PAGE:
First, special kudos are due to the Munk-Gordon Arctic Security Program for its newly-released set of recommendations for Canadian chairmanship of the Arctic Council. The recommendations are fairly concrete, the report is written well and information-rich without being dry…it’s an exemplary paper.
Hillary Clinton was underway to the beautiful city of Tromsø this week to, according to the articles I can find, act as a symbol of the United States’ interest in the Arctic, and suggest without saying so directly that it is time for the US to sign on to UNCLOS (Reuters, Arctic Portal). Former Secretaries of State Kissinger, Shultz, Baker III, Powell and Rice all had no problem saying so directly in the Wall Street Journal. Indeed, signing on would give the US the chance to officially press its claim to Arctic Ocean territory, nicely illustrated in an infographic from RIA Novosti.
Territorial squabbles aren’t new to Russia, which is refusing to accustom itself to United States Ambassador Michael McFaul’s habit of unusual frankness (RIAN). The world’s largest country is also strengthening its Arctic borders (BO), as well as its borders more generally (RIAN). Norway meanwhile is opening a visa-free area to Russians who, sweetly, are instructed not to go beyond 30km from the border (BN). Consul General of Norway Oyvind Nordsletten says this observation system is “mainly built on trust.” Adorable! Meanwhile the Barents Euro-Arctic region is beginning to look forward to determining which areas of cooperation will be covered under the Kirkenes-2 agreement, to be negotiated and signed next year (VOR).
Eyes are on Canada as it prepares to take over the reins of the Arctic Council. A report from the Gordon Foundation, inter alia, drew plenty of headlines this week not least for the recommendation that the bestowal of observer status on China and other non-Arctic nations should be a priority (Nature blog). The report also recommended that means should be identified to support full participation by often under-funded and ill-equipped aboriginal groups in the Arctic Council (Science Codex). Aboriginal groups don’t act as a bloc, though – there is often discord (CBC).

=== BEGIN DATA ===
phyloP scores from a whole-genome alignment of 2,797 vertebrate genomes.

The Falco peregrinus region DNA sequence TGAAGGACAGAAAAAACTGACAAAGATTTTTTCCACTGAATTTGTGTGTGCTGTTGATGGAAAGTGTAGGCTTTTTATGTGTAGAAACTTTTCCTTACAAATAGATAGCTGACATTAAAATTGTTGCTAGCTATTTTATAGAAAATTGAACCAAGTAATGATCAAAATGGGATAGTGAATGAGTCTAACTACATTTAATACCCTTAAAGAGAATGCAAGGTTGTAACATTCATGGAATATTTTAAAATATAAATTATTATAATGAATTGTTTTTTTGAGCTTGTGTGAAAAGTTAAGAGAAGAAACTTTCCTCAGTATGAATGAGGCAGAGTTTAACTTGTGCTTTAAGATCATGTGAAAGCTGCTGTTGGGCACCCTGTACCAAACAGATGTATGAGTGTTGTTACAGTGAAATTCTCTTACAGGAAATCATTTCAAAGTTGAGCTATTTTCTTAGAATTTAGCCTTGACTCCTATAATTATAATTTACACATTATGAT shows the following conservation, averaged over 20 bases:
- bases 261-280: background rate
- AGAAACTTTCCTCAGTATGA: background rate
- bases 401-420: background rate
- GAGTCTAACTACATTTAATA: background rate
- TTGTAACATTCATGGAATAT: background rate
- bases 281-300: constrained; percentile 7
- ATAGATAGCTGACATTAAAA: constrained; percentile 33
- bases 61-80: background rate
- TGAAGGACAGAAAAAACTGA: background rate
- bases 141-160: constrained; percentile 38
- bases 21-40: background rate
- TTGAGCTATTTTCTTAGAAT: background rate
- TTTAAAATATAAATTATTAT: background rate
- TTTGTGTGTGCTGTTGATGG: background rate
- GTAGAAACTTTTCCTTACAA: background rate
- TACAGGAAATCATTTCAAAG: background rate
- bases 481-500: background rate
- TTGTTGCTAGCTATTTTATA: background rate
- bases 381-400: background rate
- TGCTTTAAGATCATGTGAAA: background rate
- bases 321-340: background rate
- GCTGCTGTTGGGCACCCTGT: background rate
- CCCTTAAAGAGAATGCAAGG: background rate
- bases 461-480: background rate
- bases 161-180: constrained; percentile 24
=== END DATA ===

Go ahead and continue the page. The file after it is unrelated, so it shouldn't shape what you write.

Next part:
Perhaps in preparation for the country’s new Arctic leadership role, the Canadian Polar Commission is finally setting up some meager human infrastructure north of Ottawa (Global News). Meanwhile, Canadian officials’ “frank” remarks regarding the validity of UN food envoy Olivier de Schutter’s negative statements on food security in Canada continue to cause a kerfuffle (CBC).
Finally: miscellanea. Contracting with northern vs. southern Canadian companies continues to be politically touchy in the Northwest Territories (CBC), and Ernst & Young seems to have concluded that corruption in Russia in on the wane (BN).
The IEA announced this week that world gas demand is likely to rise by 50% by 2035, if one assumes that unconventional resources can and will be brought on-line (Platts). Fatih Birol, chief economist at the IEA, said however that an energy-development path focused on “more renewables, more efficiency and more low-carbon technologies” is the better choice (Euractiv). A meaningful proportion of future gas demand might be supplied from Arctic resources, and Business Insider offered a good survey this week of the developing prospects in the Beaufort and elsewhere. It’s worthwhile to couple the Business Insider article with one from the Globe and Mail that delves more deeply into the particular attractions of the prospects that Canada opened last week.
There is of course substantial resistance to oil & gas exploration from local residents and environmental groups (NYT blog), but federal judge Sharon Gleason this week expanded the territory covered by an injunction protecting Shell’s drillships from Greenpeace activists from a 12-mile to a 200-mile offshore boundary (The Republic). Alaska also saw a 5% increase last year in oil and gas jobs, a data point which clearly adds political strength for the industry (EOTA). Bob Reiss’s new book The Eskimo and the Oil Man covers the development of Shell’s activity plans for Alaska waters, and it got a ton of coverage this week via the Leonard Lopate show and Eye on the Arctic. Mr Reiss himself wrote a guest post on Forbes explaining why he has come to support Shell’s plans despite his own environmentalist leanings.
In further legal action, the 9th US Circuit Court of Appeals supported the federal government’s decision to permit Shell to drill in Alaskan waters this summer (ADN), but heavy sea ice off Alaska’s northern coast could prove a practical barrier, regardless of what may be legal (LA Times). Despite the ice, Shell CEO Peter Voser said this week that he hopes to be drilling within the summer (NASDAQ), and the company’s interest in its Alaskan properties is beautifully covered by Jon Birger via Fortune.